The Rock and Roll Hall of Fame induction ceremony is all about honoring the past achievements of legendary artists who helped build the rebel foundation of the genre. But on Saturday night (April 4) in Cleveland, it was a pair of contemporary artists who showed the crowd how those wild and wooly seeds sown by a ragtag group of rockabilly shouters, soul stirrers, boogie-woogie piano bangers and country hollerers more than half a century ago have grown to include everything from hip-hop to heavy metal.
One of the night's highlights was a moving induction speech from Eminem, making a rare public appearance to honor his musical heroes,
Repeating the simple refrain, "two turntables and a microphone," like a mantra, Em described Run-DMC as, "something fresh, something tough. Something dangerous. Something beautiful and something unique. Two turntables and a microphone."
Run and DMC graciously accepted the award surrounded by their families and that of Mizell, paying irreverent homage to Run's brother, Def Jam Records co-founder Russell Simmons, for his wacky idea of mixing rock and rap. DMC, who learned just a few years ago that he was adopted, also urged the crowd, "The best thing y'all can do is give love to a kid, because that kid may grow up and be in the Rock and Roll Hall of Fame one day."
This year's ceremony was back in Cleveland, home of the Hall of Fame building, for the first time since the first-ever induction ceremony in 1997. And for the first time, the general public was allowed to buy tickets to the event, held at Cleveland's Public Auditorium. That suited honorees Metallica just fine, as the Bay Area masters of metal repeatedly gave shout-outs to the thousands of head-banging followers who have made them one of the biggest metal bands in rock history.
Appearing onstage with ex-bassist Jason Newsted for the first time in more than eight years, as well as with the father of late bassist Cliff Burton, guitarist/singer James Hetfield, drummer Lars Ulrich, guitarist Kirk Hammett and bassist Robert Trujillo, all reflected on the job they likened to a brotherhood built on rock-and-roll fantasies.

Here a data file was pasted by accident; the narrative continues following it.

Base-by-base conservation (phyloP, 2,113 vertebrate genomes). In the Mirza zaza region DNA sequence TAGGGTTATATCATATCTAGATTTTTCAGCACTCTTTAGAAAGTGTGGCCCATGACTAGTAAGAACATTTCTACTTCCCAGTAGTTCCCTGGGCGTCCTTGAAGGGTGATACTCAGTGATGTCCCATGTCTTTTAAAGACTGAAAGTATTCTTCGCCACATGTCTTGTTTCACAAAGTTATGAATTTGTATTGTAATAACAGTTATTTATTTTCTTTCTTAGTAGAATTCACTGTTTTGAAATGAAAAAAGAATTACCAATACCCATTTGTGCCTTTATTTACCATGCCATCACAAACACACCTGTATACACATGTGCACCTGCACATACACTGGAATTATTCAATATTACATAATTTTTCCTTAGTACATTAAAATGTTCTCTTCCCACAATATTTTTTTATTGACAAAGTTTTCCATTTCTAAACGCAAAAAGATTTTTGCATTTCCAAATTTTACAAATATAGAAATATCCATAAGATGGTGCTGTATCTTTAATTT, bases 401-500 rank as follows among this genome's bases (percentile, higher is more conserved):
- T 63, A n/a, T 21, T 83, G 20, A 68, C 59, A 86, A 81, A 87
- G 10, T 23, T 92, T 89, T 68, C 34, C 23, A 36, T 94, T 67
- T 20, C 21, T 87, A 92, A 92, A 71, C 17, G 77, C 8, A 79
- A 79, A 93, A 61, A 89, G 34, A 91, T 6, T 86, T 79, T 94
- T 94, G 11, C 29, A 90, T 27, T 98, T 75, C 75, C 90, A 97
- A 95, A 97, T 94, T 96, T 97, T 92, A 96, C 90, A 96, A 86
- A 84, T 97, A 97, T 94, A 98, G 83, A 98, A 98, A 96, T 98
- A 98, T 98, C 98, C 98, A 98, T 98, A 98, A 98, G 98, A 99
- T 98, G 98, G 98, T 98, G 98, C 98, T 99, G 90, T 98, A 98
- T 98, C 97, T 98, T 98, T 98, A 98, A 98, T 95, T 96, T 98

"I think rock and roll is about possibilities and about dreams," Ulrich said, as the band took the stage following a funny, profane, reverent induction by
Hetfield encouraged young musicians, "Dream big and dare to fail. ... I dare you to do that. Because this is living proof that it is possible to make a dream come true."
The band concluded with a murderous set that began with their classic, genre-defining metal anthem, "Master of Puppets," and segued into a menacing, vein-popping trip through another modern heavy metal cornerstone, "Enter Sandman."
The show opened with inductees Little Anthony and the Imperials harmonizing on a medley of classic songs, including their swaying doo-wop staple "Tears on My Pillow." Founding singer Anthony Gourdine, 69, hit his signature falsetto notes, working the stage despite a shoulder injury he sustained Friday morning.
The group was inducted by Hall of Famer and Motown legend Smokey Robinson, who said of his lifelong friends, "It is a joy for me to be here for what I consider a long-overdue event. ... I think they are one of the greatest groups to have ever decided to sing together."
British guitar god Jeff Beck, 64, became a rare two-time honoree — he was previously inducted as a member of the Yardbirds — when he was called up again by Led Zeppelin guitarist Jimmy Page in honor of his 40-year career of electric six-string wizardry in genres ranging from rock to blues and fusion jazz. Joined by Page, Beck gave the crowd a taste of his blistering chops with a thundering blues-jam meltdown take on Zep's "Immigrant Song."
Also inducted was Queen of Rockabilly Wanda Jackson, 71, who blazed a trail for female rock singers with her raw, uninhibited work on such early hits as "Let's Have a Party." She was inducted by country royalty Roseanne Cash, daughter of the late Johnny Cash, who proclaimed, "For girls with guitars, myself included, Wanda was the beginning of rock and roll. Everyone who cares about roots music and rock and roll reveres Wanda. But in particular, every young woman I know, musician or otherwise, worship her as the prototype, the first female rock star."
Cleveland native and soul giant Bobby Womack, 65, ("Looking for a Love," "Across 110th Street") was inducted by the Rolling Stones' Ron Wood, which was fitting, since Womack wrote the Stones' first #1 UK hit, "It's All Over Now." Womack reminisced about being a guitar player for Sam Cooke. "The last song he wrote, he made a statement, and that statement was 'A Change Is Gonna Come.' ... When I think about it, that subject has come up again. A change has come," referring to the election of Barack Obama.
Among the sidemen inducted on Saturday night were Muscle Shoals band keyboard master Spooner Oldham (Aretha Franklin, Bob Dylan) and two members of Elvis' band, bassist Bill Black and legendary drummer D.J. Fontana.
The night ended with the obligatory all-star jam, which featured all the members of Metallica, plus Aerosmith's Joe Perry, Flea, Page, Beck and Wood cranking up the aggression for a snarling, guitar-geek-nirvana version of the Yardbirds' "Train Kept A-Rollin'."
Artists are eligible for induction into the Rock and Roll Hall of Fame 25 years after the release of their first record, and inductees are selected by a panel of 500 "rock experts" who evaluate each candidate.